Make health and safety protection a priority, NUPGE urges | National Union of Public and General Employees

Make health and safety protection a priority, NUPGE urges

April 28 is National Day of Mourning for workers killed and injured on the job

 

Ottawa (25 April 2006) - The 340,000-member National Union of Public and General Employees is calling on the new Conservative government to mark April 28, the National Day of Mourning for workers killed and injured on the job, by making workers' rights, including health and safety, a priority.

"The statistics are absolutely appalling," says James Clancy, NUPGE's national president. "Far more workers die on the job in Canada every year than are killed from crime but the new Harper government has completely ignored the need for workers' rights legislation."

More than 900 workers, according to the Association of Workers' Compensation Boards of Canada, die on the job in Canada each year. More than a million more are injured.

"The need for tougher health and safety laws and regulations is urgent and experience has shown that such initiatives have a dramatic impact on the safety of workers," Clancy says.

Safety laws work!

"This is maddeningly obvious," he adds. "In places where workers have protection - unions, health and safety legislation and workers' rights - we see fewer people die in workplace accidents."

Yet the new Conservative government continues to ignore workers' rights issues.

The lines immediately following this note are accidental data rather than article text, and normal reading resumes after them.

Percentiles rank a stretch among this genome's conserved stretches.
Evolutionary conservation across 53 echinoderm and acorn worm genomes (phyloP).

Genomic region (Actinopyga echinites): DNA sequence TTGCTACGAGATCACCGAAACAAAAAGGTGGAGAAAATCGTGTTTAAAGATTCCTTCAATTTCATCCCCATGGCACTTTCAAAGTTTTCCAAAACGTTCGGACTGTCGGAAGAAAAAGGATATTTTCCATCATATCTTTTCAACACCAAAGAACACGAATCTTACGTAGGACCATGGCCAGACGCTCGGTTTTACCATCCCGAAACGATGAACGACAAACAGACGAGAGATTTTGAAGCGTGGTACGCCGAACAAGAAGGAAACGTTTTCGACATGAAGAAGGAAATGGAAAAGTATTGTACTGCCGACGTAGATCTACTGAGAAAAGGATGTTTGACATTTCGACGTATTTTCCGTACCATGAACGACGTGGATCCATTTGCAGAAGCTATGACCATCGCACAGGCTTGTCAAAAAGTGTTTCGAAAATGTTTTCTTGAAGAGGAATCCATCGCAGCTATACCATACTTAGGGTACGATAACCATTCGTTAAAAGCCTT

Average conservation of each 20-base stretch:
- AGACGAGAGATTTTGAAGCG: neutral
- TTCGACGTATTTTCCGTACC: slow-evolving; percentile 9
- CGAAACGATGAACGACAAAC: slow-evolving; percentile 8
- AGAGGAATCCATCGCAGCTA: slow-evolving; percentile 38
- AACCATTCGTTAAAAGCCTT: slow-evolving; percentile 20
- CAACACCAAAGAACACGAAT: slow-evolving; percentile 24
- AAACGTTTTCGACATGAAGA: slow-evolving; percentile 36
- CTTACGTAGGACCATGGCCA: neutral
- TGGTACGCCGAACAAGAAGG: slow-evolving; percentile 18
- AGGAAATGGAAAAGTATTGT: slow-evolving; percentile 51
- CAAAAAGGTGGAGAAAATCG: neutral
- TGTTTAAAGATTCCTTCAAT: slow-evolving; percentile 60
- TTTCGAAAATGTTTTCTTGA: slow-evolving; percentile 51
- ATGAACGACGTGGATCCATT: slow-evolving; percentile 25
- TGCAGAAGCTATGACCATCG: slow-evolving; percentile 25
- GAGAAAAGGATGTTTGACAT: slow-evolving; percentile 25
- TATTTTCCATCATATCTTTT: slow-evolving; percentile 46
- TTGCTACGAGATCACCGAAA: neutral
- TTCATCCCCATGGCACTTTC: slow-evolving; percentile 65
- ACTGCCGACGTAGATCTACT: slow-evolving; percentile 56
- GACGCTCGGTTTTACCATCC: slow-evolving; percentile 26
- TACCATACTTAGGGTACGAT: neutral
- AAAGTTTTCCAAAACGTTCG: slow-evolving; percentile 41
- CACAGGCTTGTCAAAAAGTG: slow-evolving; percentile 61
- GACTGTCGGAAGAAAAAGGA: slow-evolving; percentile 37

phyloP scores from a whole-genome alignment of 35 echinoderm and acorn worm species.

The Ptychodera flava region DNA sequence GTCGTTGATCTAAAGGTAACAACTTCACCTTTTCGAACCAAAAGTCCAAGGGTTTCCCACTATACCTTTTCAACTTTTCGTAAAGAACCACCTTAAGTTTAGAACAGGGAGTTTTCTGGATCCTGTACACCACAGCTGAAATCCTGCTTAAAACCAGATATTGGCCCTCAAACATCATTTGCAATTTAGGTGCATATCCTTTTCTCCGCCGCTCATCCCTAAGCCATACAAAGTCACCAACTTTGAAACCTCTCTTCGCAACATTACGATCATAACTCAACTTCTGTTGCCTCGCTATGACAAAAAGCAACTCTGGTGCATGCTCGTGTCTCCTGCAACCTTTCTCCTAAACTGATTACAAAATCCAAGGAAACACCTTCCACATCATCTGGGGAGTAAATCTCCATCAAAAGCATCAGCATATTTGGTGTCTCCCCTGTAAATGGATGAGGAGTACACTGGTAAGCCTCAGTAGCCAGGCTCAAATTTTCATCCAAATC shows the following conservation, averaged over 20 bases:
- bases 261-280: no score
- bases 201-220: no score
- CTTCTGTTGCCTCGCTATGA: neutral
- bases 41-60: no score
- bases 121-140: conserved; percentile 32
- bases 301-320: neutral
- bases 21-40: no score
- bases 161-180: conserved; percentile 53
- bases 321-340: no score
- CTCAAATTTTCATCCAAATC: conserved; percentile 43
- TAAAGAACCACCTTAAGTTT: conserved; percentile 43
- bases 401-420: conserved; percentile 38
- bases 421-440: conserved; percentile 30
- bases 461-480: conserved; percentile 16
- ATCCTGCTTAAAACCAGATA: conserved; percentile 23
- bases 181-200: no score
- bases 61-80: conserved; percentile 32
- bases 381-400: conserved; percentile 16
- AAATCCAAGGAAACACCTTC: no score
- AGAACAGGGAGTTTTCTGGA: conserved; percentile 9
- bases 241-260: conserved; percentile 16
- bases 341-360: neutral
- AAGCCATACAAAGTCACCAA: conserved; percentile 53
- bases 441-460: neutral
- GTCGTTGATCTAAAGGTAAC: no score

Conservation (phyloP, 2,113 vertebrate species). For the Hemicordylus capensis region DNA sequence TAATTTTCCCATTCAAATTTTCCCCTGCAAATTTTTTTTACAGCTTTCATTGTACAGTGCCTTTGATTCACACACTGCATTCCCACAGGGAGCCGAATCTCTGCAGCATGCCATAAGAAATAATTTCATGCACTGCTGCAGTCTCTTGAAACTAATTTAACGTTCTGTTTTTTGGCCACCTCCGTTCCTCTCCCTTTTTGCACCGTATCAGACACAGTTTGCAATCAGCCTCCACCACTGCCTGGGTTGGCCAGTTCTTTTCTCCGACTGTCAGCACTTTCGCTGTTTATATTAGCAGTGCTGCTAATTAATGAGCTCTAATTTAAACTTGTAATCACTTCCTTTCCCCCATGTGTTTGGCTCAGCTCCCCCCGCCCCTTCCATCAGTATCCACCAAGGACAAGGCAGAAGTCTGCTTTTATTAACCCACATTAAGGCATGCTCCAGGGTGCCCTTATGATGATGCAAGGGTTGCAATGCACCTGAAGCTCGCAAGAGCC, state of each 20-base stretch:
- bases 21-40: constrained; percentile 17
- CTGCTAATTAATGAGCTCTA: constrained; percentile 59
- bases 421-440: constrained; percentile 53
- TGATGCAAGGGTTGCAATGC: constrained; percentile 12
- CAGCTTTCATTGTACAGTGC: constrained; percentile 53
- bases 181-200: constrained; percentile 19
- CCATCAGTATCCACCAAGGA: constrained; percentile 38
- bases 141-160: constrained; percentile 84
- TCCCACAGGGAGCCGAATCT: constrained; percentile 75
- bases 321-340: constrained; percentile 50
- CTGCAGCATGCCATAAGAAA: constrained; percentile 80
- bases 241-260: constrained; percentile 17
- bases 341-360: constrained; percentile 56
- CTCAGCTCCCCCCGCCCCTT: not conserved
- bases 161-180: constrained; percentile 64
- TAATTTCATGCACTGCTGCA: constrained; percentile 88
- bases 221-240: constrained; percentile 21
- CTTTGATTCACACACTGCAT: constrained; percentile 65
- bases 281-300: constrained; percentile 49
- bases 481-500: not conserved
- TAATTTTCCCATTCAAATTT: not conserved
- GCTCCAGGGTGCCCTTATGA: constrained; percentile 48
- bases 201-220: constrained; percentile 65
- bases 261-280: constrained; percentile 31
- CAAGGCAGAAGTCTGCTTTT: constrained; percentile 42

"The Harper government should act to see that new federal regulations for Health and Safety are adopted and implemented," said Clancy. "It could also use its influence with the provinces to see a greater priority placed on the issue in all Canadian jurisdictions."

But Clancy notes that "Stephen Harper was the only federal leader not to sign the National Union's Workers' Bill of Rights during the recent federal election. I think that speaks volumes about where his priorities are on these matters. This is a national crisis and governments have to take action."

NUPGE demands action

Clancy says the national toll in Canadian workplaces does not even represent the full picture. Because of underreporting and unrecorded deaths caused by work-related injuries, the true numbers are clearly higher, he argues.

"Between 1993 and 2006, more than 12,000 people have died in workplace accidents in Canada - with at least one million more workers each year injured.

The Canadian Labour Congress (CLC), which represents three million workers, has chosen "Organizing for Healthier and Safer Workplaces" as the theme for this year's Day of Mourning.

"Safe and Healthy workplaces, one would think, would be the order of the day. However, we know all too well that if this were true, we would not see the increasing injuries and deaths due to workplace causes," the CLC says.

The National Day of Mourning was inaugurated by the CLC in 1984. It has since grown to be a day of global commemoration for on-the-job victims and an international appeal for action by governments everywhere to create safer workplaces through stronger health and safety laws and regulation. NUPGE

Day of Mourning Ceremonies from Coast to Coast